Miller had spent the first five-plus years of his recording career on pretty much of a nonstop cycle of recording and touring. He was selling roughly 200,000 albums a year – not bad – but he wasn’t getting played on radio or making enough money to enjoy anything resembling a good living.
By the time he finished recording his 1973 album, “The Joker,” Miller’s expectations were modest at best. He had decided to make an album that sounded just the way he wanted, with a more relaxed, spacious sound and a strong pop element. The last thing he expected was for the album to catch on.
“I thought my career was over. It was my seventh album for Capitol Records and they had pretty much moved on from my world,” Miller said. “I remember leaving to go on a 60-city tour and somebody at the record company said, ‘Well, I think ‘The Joker’ might be a single’ and I said, ‘You know what? Don’t worry about singles. It just would be nice if you actually have records in the cities where I’m actually going to be working. That would be a good idea, and here’s a list of the cities I’m going to be in in the next 75 days.’ We left to go do that tour not really expecting much to happen and when we came back it was the number single in the country.”
It was merely a sign of things to come.
His next two albums, “Fly Like an Eagle” and “Book of Dreams,” were blockbusters that went multiplatinum and produced a string of hit songs. Miller, though, only had one more hit album, 1982’s “Abracadabra,” but that was enough to keep him on classic rock radio and allow him to continue to play large venues through the next three decades.
Miller continued to release albums in the ‘80s, but after 1993’s “Wide River,” he stuck to touring and didn’t release any more studio albums until the one-two punch of “Bingo” in 2010 and “Let Your Hair Down” in 2011. Those two albums came from a session with engineer Andy Johns during which Miller and his band cut versions of 41 blues, soul and early rock and roll tunes — a project that was a true labor of love.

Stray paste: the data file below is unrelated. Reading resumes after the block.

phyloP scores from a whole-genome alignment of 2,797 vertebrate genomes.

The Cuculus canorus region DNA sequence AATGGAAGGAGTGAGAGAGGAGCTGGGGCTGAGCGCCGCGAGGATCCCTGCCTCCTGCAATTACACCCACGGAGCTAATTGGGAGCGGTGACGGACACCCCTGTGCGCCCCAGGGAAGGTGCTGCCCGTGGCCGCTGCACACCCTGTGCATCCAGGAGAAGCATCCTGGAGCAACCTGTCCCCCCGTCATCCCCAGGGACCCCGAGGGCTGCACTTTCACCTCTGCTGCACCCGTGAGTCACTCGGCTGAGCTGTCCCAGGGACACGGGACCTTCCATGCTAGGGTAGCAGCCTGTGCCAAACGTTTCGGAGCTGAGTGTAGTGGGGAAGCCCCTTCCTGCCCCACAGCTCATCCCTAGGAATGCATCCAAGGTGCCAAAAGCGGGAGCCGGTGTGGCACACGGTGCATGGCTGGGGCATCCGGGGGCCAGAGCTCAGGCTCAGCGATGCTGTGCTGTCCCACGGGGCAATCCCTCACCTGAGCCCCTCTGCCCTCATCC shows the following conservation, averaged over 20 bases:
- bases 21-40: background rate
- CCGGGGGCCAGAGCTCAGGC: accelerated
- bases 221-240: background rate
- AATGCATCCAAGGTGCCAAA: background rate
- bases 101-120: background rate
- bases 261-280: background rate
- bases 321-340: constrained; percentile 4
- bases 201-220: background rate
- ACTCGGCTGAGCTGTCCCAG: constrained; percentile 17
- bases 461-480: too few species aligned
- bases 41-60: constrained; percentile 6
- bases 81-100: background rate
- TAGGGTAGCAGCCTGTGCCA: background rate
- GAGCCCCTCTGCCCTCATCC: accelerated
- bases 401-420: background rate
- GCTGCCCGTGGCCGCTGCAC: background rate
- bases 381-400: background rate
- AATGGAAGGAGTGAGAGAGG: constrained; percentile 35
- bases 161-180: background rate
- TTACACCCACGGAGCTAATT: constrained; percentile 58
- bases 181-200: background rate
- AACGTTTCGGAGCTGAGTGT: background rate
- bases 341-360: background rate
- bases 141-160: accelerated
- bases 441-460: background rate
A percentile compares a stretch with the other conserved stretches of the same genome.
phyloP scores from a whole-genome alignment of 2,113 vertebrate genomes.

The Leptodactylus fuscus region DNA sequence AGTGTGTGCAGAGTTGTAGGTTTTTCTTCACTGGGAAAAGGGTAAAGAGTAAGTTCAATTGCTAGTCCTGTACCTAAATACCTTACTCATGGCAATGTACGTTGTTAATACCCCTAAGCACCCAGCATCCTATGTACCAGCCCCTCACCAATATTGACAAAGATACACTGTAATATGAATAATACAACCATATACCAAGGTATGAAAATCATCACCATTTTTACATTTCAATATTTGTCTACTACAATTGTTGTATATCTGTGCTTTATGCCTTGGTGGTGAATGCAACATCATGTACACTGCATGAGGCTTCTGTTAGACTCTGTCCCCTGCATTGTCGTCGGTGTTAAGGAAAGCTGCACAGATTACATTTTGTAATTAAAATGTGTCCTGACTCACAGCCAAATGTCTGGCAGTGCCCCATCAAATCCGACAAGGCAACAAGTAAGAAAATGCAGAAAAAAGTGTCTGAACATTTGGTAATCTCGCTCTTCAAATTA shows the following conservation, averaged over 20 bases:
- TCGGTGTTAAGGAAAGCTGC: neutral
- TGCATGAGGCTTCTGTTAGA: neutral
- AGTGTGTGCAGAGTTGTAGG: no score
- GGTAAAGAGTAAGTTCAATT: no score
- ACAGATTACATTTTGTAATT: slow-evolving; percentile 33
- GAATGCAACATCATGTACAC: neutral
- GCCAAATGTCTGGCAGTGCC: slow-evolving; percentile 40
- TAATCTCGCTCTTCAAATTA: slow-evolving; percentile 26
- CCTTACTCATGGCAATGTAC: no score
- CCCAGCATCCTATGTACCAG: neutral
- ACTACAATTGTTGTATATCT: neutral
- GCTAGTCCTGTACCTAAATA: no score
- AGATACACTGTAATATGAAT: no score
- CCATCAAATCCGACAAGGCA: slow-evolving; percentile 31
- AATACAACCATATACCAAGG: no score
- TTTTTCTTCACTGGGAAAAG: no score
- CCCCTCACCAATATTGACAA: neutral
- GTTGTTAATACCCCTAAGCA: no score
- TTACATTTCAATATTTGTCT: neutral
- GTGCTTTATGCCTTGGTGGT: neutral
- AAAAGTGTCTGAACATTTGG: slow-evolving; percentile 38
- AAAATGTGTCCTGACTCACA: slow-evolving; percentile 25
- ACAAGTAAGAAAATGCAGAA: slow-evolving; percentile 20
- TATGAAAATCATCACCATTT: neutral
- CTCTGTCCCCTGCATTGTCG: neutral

He continues to work on new music and recently recorded a new version of “The Joker” album for its 40th anniversary. But Miller is discouraged by how illegal downloading has made it difficult for artists to sell albums, and he isn’t giving “The Joker” the high-profile release some might think the project deserves.
“It’s really a live performance and we love it,” Miller said of the new “Joker.” “We decided not to give it to a record company, and we’re putting it out and we’re going to sell it ourselves at our concerts.
“It doesn’t make any difference whether Capitol Records and EMI put it out, or Universal or whether we do. They’re not going to sell any of it anyway.”
He’ll continue to play his hits during the concerts with Journey and Tower Of Power this summer, but Miller wishes audiences were more open to him playing lesser known songs and stretching out musically in concert.
“I love performing and connecting with an audience never gets old for me,” Miller said. “But it does get old for me when my audience is just only interested in something they’ve already heard, and it makes doing new stuff very (difficult) — it’s a strange experience right now.”
“That was really exciting, and it was really art and culture and literature and music and new newspapers, new ways of doing everything. That was one of the most vibrant periods in history for a cultural revolution. That stuff that started in San Francisco and came out of San Francisco changed the whole world.”